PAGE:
[*P14] Both the United States Supreme Court and the Ohio State Supreme Court have held that a police officer's subjective intent when initiating a traffic stop has no bearing on the Fourth Amendment analysis if the officer stops the vehicle based on probable cause that a traffic violation has occurred. See Whren, 517 U.S. at 819; Erickson, 76 Ohio St.3d at syllabus. This is the case even if the traffic stop is pretextual. Id. Here, the record is clear that Officer Rastorfer had probable cause to pull Appellant's cab over for a traffic violation: namely, the failure to properly use a turn signal. The initial traffic did not violate the Fourth Amendment.
The facts that support a Fifth Amendment takings claim can also support a Fourth Amendment seizure claim. Gonzalez v. City Plan Comm'n, 2007 U.S. Dist. LEXIS 46520 (N.D. Tex. June 26, 2007):
Plaintiffs claim that Defendants effected an unreasonable seizure of their property in violation of the Fourth Amendment, by selling the abandoned right-of-way and the surplus land to the Congregation, and by approving the Congregation's application to replat its property. The Fourth Amendment provides, in relevant part, that the "right of the people to be secure in their persons, houses, papers, and effects, against unreasonable searches and seizures, shall not be violated." U.S. CONST. amend. IV. A seizure of property occurs "when there is some meaningful interference with an individual's possessory interests in that property." United States v. Lovell, 849 F.2d 910, 915 (5th Cir. 1988) (quoting United States v. Jacobsen, 466 U.S. 109, 113 (1984)). Defendants move for summary judgment against Plaintiffs' Fourth Amendment claim, arguing that no unreasonable seizure occurred. In support, Defendants argue that no law supports Plaintiffs' apparent position that the sale and replatting of nearby property can constitute an unreasonable seizure of Plaintiffs' property. The Court agrees. Seizures are frequently found when a complainant's physical property is either actually taken or damaged by state action. See, e.g., Pepper v. Village of Oak Park, 430 F.3d 805, 809 (7th Cir. 2005). Here, by contrast, Plaintiffs had no possessory interest in the property that was sold to the Congregation, and have failed to demonstrate, in response to Defendants' contentions, that any economic injury to their property resulted, or that such injury would be unreasonable in light of state and local law that allows the challenged actions. The Court thus GRANTS summary judgment as to Plaintiffs' § 1983 claim based on the Fourth Amendment.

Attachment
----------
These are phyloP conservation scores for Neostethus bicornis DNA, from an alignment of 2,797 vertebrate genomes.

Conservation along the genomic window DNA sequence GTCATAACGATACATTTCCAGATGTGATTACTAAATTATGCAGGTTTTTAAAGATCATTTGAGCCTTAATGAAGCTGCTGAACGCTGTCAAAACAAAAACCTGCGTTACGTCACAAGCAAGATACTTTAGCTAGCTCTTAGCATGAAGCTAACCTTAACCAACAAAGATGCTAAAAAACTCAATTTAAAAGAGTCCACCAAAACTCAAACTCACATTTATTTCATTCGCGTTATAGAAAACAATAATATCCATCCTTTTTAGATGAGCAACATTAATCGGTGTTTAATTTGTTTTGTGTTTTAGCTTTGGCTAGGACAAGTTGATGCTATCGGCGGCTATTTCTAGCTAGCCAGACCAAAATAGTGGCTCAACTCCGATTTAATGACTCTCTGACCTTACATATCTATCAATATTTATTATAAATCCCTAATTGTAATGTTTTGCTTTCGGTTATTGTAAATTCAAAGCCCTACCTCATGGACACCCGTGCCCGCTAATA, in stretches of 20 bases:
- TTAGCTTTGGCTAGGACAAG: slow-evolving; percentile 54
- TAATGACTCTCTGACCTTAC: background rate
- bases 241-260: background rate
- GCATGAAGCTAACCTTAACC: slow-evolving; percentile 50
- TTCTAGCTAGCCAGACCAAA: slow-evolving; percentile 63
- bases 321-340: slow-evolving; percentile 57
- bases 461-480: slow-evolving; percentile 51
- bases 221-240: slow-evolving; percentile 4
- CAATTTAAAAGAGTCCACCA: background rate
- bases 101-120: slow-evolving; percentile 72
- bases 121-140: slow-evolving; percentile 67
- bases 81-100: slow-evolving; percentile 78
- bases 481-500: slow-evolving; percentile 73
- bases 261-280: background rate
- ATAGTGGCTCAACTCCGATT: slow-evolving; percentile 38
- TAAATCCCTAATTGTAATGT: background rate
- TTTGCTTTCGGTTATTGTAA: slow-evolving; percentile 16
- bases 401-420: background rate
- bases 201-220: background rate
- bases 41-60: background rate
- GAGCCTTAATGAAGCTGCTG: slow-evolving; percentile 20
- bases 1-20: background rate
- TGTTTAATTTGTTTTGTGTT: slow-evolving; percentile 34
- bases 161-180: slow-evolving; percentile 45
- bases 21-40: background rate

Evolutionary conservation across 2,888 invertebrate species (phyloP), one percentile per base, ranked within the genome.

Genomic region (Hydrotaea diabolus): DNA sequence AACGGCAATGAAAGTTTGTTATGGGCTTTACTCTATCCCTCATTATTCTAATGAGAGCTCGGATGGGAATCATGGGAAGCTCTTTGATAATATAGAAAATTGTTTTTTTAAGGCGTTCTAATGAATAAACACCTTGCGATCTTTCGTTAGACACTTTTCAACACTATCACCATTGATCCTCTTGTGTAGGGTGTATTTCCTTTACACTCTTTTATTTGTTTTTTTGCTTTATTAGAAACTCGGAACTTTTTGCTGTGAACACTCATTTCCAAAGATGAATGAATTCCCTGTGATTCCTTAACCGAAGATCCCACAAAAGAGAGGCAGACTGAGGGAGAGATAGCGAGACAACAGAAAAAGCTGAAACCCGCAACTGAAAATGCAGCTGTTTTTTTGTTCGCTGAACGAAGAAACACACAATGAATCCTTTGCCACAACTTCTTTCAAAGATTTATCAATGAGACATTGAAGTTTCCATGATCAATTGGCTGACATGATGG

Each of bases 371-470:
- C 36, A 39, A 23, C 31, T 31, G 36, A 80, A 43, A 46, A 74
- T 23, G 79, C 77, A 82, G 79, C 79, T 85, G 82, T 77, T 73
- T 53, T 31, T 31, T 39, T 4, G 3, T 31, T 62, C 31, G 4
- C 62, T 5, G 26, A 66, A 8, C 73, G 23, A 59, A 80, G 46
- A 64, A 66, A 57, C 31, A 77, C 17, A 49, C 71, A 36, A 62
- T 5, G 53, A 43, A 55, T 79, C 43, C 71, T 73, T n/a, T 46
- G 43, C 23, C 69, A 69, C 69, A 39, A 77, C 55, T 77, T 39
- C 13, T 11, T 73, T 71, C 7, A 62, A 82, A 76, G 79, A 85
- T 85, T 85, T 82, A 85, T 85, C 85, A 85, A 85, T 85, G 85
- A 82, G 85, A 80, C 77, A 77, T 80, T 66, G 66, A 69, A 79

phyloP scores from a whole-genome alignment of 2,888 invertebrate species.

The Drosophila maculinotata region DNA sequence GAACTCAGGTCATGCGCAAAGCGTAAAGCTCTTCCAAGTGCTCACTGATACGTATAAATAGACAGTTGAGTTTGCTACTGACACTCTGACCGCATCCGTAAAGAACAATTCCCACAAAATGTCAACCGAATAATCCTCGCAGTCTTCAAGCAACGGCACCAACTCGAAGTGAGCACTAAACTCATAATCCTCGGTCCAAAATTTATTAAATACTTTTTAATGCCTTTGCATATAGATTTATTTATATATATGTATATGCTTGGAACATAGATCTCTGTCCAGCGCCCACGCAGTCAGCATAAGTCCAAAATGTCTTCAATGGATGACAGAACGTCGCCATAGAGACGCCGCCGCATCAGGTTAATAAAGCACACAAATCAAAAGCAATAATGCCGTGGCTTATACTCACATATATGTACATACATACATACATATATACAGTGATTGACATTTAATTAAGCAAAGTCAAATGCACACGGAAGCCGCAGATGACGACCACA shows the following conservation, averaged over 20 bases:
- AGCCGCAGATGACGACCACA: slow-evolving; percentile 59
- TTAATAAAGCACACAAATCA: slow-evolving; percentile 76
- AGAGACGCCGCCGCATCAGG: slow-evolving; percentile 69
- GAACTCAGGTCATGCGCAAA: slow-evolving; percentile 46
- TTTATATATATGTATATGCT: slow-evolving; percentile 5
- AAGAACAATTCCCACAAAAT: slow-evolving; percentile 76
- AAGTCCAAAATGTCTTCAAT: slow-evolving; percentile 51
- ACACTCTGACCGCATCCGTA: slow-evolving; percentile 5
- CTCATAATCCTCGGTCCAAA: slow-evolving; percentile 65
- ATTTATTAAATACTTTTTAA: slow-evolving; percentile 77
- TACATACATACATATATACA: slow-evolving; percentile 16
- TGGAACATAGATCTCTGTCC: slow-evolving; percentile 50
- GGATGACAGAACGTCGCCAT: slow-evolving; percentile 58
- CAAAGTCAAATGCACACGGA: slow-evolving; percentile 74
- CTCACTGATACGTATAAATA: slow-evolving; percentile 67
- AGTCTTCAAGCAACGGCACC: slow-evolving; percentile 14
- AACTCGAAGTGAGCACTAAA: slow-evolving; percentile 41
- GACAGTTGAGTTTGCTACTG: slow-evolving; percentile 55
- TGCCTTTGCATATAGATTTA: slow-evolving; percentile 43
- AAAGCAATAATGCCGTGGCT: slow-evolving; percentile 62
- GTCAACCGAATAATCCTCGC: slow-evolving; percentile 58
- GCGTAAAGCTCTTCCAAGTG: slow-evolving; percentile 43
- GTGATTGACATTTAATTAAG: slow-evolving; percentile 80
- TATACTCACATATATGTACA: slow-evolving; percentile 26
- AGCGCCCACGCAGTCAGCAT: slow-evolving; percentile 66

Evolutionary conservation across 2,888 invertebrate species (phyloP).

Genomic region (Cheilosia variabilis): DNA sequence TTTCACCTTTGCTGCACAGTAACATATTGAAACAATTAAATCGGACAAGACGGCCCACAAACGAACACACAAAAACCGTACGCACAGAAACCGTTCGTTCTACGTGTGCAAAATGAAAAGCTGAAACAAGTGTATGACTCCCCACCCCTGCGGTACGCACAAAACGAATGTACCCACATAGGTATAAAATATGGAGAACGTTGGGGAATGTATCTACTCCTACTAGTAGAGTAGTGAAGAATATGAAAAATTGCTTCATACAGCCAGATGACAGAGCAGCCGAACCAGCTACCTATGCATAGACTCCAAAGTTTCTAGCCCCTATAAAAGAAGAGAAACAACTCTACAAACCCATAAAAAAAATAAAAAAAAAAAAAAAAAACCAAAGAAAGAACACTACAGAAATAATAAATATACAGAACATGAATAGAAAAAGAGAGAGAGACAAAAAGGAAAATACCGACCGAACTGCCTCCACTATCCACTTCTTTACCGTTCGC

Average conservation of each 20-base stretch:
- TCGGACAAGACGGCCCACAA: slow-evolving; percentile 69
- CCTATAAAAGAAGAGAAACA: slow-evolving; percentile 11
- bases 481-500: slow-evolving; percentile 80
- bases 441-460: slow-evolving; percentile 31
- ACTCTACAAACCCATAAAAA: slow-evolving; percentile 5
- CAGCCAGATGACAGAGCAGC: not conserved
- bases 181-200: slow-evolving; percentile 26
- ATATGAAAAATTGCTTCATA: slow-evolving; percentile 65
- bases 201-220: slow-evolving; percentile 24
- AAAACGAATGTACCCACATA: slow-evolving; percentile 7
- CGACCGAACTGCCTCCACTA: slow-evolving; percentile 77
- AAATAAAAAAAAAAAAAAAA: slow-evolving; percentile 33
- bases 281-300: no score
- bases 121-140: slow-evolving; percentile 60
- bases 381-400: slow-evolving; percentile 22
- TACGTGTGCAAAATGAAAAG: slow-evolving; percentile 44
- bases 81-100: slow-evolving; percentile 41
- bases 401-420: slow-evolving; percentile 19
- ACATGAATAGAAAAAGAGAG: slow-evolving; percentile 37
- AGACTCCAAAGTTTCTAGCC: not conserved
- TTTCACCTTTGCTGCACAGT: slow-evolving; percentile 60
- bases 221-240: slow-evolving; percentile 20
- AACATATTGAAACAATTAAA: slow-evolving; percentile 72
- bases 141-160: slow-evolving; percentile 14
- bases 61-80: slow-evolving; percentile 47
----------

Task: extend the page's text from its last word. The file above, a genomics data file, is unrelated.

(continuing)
Plaintiff stated a possible claim for relief under § 1983 for errors in his mental health records that keep him confined. Pecou v. Forensic Comm. Pers., 2007 U.S. Dist. LEXIS 46651 (E.D. N.Y. June 18, 2007).*
Traffic stop was justified, but reasonable suspicion developed during the stop. The officer "testified that his suspicions were aroused because: 1) Dominguez was the sole occupant of the RV; 2) Dominguez could not remember the name of the friend whose wedding he attended after driving cross-country in an RV; 3) he was extraordinarily nervous [carotid artery throbbing]; 4) he exited the interstate at an interchange with no apparent commercial establishments or signs indicating that such were present, ostensibly to re-fuel when he still had half a tank of gas; and 5) the RV emitted a strong scent of deodorizers which are typically used to mask the presence of illegal narcotics. These circumstances suffice to warrant Crain's suspicion, based on his experience as a law enforcement officer, that Dominguez was transporting illegal substances." United States v. Dominguez, 2007 U.S. Dist. LEXIS 46385 (W.D. La. May 21, 2007).*
Officer provided a deficient description of what evidence they had accumulated that defendant was involved in fires, and the search warrant was not supported by probable cause, and it was so deficient that reliance on it was unreasonable, so the good faith exception did not apply. Child porn was found on his computer. United States v. Carney, 2007 U.S. Dist. LEXIS 46640 (W.D. Pa. June 27, 2007):